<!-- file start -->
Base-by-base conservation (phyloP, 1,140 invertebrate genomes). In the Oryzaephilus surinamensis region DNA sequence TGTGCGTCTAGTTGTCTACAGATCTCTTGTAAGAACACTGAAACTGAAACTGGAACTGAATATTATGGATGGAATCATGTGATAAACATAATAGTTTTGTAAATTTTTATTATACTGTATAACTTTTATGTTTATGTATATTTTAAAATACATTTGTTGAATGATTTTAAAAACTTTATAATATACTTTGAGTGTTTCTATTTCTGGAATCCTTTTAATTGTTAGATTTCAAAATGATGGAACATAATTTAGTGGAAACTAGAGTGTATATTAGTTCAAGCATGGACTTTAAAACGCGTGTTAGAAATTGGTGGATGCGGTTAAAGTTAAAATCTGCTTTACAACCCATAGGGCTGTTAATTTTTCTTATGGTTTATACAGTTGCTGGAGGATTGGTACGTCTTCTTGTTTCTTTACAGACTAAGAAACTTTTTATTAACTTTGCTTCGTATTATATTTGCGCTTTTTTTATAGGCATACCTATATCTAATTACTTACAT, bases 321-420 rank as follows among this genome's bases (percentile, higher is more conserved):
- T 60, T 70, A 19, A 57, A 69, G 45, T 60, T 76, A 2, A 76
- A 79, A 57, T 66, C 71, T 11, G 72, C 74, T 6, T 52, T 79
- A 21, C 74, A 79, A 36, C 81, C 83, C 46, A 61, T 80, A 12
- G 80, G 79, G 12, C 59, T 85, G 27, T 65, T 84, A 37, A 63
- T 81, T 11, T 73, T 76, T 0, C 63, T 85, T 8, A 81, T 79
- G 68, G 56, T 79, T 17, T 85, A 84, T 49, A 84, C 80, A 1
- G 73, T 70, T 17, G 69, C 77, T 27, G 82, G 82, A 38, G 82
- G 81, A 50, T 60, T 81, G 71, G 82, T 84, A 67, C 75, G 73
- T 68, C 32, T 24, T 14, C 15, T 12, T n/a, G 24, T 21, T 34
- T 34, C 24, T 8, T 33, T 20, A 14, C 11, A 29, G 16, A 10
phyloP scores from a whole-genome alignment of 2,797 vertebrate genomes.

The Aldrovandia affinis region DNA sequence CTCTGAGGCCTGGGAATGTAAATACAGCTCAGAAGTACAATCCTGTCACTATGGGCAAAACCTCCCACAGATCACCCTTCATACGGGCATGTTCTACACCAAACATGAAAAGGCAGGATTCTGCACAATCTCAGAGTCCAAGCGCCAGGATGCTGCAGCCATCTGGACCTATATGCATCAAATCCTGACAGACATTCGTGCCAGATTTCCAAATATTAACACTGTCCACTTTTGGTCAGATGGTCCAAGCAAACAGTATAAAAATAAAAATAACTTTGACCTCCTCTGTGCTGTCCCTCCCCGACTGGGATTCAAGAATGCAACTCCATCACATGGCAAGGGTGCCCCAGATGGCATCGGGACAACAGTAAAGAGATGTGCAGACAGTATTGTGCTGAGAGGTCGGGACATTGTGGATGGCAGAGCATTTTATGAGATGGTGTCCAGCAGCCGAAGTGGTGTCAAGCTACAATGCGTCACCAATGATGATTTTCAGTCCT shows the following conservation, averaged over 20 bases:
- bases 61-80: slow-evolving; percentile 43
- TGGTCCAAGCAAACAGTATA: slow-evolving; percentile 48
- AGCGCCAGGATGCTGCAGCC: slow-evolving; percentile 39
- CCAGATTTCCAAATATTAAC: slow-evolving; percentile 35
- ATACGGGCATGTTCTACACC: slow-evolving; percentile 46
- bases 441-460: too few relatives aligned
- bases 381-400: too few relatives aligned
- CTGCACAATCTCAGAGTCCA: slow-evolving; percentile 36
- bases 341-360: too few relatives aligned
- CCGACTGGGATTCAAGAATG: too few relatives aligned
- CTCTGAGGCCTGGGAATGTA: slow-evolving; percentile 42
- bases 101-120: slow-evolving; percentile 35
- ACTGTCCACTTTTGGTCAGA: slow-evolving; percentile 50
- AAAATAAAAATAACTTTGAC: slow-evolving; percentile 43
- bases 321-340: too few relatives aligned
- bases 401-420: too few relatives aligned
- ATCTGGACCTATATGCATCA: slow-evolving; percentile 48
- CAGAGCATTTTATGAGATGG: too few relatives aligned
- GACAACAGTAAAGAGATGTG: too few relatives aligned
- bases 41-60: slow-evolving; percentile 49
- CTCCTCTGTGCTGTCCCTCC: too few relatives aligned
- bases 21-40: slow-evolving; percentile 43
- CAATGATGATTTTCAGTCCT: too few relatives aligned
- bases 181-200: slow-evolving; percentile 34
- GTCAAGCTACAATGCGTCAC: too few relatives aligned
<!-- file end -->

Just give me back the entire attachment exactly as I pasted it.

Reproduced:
Base-by-base conservation (phyloP, 1,140 invertebrate genomes). In the Oryzaephilus surinamensis region DNA sequence TGTGCGTCTAGTTGTCTACAGATCTCTTGTAAGAACACTGAAACTGAAACTGGAACTGAATATTATGGATGGAATCATGTGATAAACATAATAGTTTTGTAAATTTTTATTATACTGTATAACTTTTATGTTTATGTATATTTTAAAATACATTTGTTGAATGATTTTAAAAACTTTATAATATACTTTGAGTGTTTCTATTTCTGGAATCCTTTTAATTGTTAGATTTCAAAATGATGGAACATAATTTAGTGGAAACTAGAGTGTATATTAGTTCAAGCATGGACTTTAAAACGCGTGTTAGAAATTGGTGGATGCGGTTAAAGTTAAAATCTGCTTTACAACCCATAGGGCTGTTAATTTTTCTTATGGTTTATACAGTTGCTGGAGGATTGGTACGTCTTCTTGTTTCTTTACAGACTAAGAAACTTTTTATTAACTTTGCTTCGTATTATATTTGCGCTTTTTTTATAGGCATACCTATATCTAATTACTTACAT, bases 321-420 rank as follows among this genome's bases (percentile, higher is more conserved):
- T 60, T 70, A 19, A 57, A 69, G 45, T 60, T 76, A 2, A 76
- A 79, A 57, T 66, C 71, T 11, G 72, C 74, T 6, T 52, T 79
- A 21, C 74, A 79, A 36, C 81, C 83, C 46, A 61, T 80, A 12
- G 80, G 79, G 12, C 59, T 85, G 27, T 65, T 84, A 37, A 63
- T 81, T 11, T 73, T 76, T 0, C 63, T 85, T 8, A 81, T 79
- G 68, G 56, T 79, T 17, T 85, A 84, T 49, A 84, C 80, A 1
- G 73, T 70, T 17, G 69, C 77, T 27, G 82, G 82, A 38, G 82
- G 81, A 50, T 60, T 81, G 71, G 82, T 84, A 67, C 75, G 73
- T 68, C 32, T 24, T 14, C 15, T 12, T n/a, G 24, T 21, T 34
- T 34, C 24, T 8, T 33, T 20, A 14, C 11, A 29, G 16, A 10
phyloP scores from a whole-genome alignment of 2,797 vertebrate genomes.

The Aldrovandia affinis region DNA sequence CTCTGAGGCCTGGGAATGTAAATACAGCTCAGAAGTACAATCCTGTCACTATGGGCAAAACCTCCCACAGATCACCCTTCATACGGGCATGTTCTACACCAAACATGAAAAGGCAGGATTCTGCACAATCTCAGAGTCCAAGCGCCAGGATGCTGCAGCCATCTGGACCTATATGCATCAAATCCTGACAGACATTCGTGCCAGATTTCCAAATATTAACACTGTCCACTTTTGGTCAGATGGTCCAAGCAAACAGTATAAAAATAAAAATAACTTTGACCTCCTCTGTGCTGTCCCTCCCCGACTGGGATTCAAGAATGCAACTCCATCACATGGCAAGGGTGCCCCAGATGGCATCGGGACAACAGTAAAGAGATGTGCAGACAGTATTGTGCTGAGAGGTCGGGACATTGTGGATGGCAGAGCATTTTATGAGATGGTGTCCAGCAGCCGAAGTGGTGTCAAGCTACAATGCGTCACCAATGATGATTTTCAGTCCT shows the following conservation, averaged over 20 bases:
- bases 61-80: slow-evolving; percentile 43
- TGGTCCAAGCAAACAGTATA: slow-evolving; percentile 48
- AGCGCCAGGATGCTGCAGCC: slow-evolving; percentile 39
- CCAGATTTCCAAATATTAAC: slow-evolving; percentile 35
- ATACGGGCATGTTCTACACC: slow-evolving; percentile 46
- bases 441-460: too few relatives aligned
- bases 381-400: too few relatives aligned
- CTGCACAATCTCAGAGTCCA: slow-evolving; percentile 36
- bases 341-360: too few relatives aligned
- CCGACTGGGATTCAAGAATG: too few relatives aligned
- CTCTGAGGCCTGGGAATGTA: slow-evolving; percentile 42
- bases 101-120: slow-evolving; percentile 35
- ACTGTCCACTTTTGGTCAGA: slow-evolving; percentile 50
- AAAATAAAAATAACTTTGAC: slow-evolving; percentile 43
- bases 321-340: too few relatives aligned
- bases 401-420: too few relatives aligned
- ATCTGGACCTATATGCATCA: slow-evolving; percentile 48
- CAGAGCATTTTATGAGATGG: too few relatives aligned
- GACAACAGTAAAGAGATGTG: too few relatives aligned
- bases 41-60: slow-evolving; percentile 49
- CTCCTCTGTGCTGTCCCTCC: too few relatives aligned
- bases 21-40: slow-evolving; percentile 43
- CAATGATGATTTTCAGTCCT: too few relatives aligned
- bases 181-200: slow-evolving; percentile 34
- GTCAAGCTACAATGCGTCAC: too few relatives aligned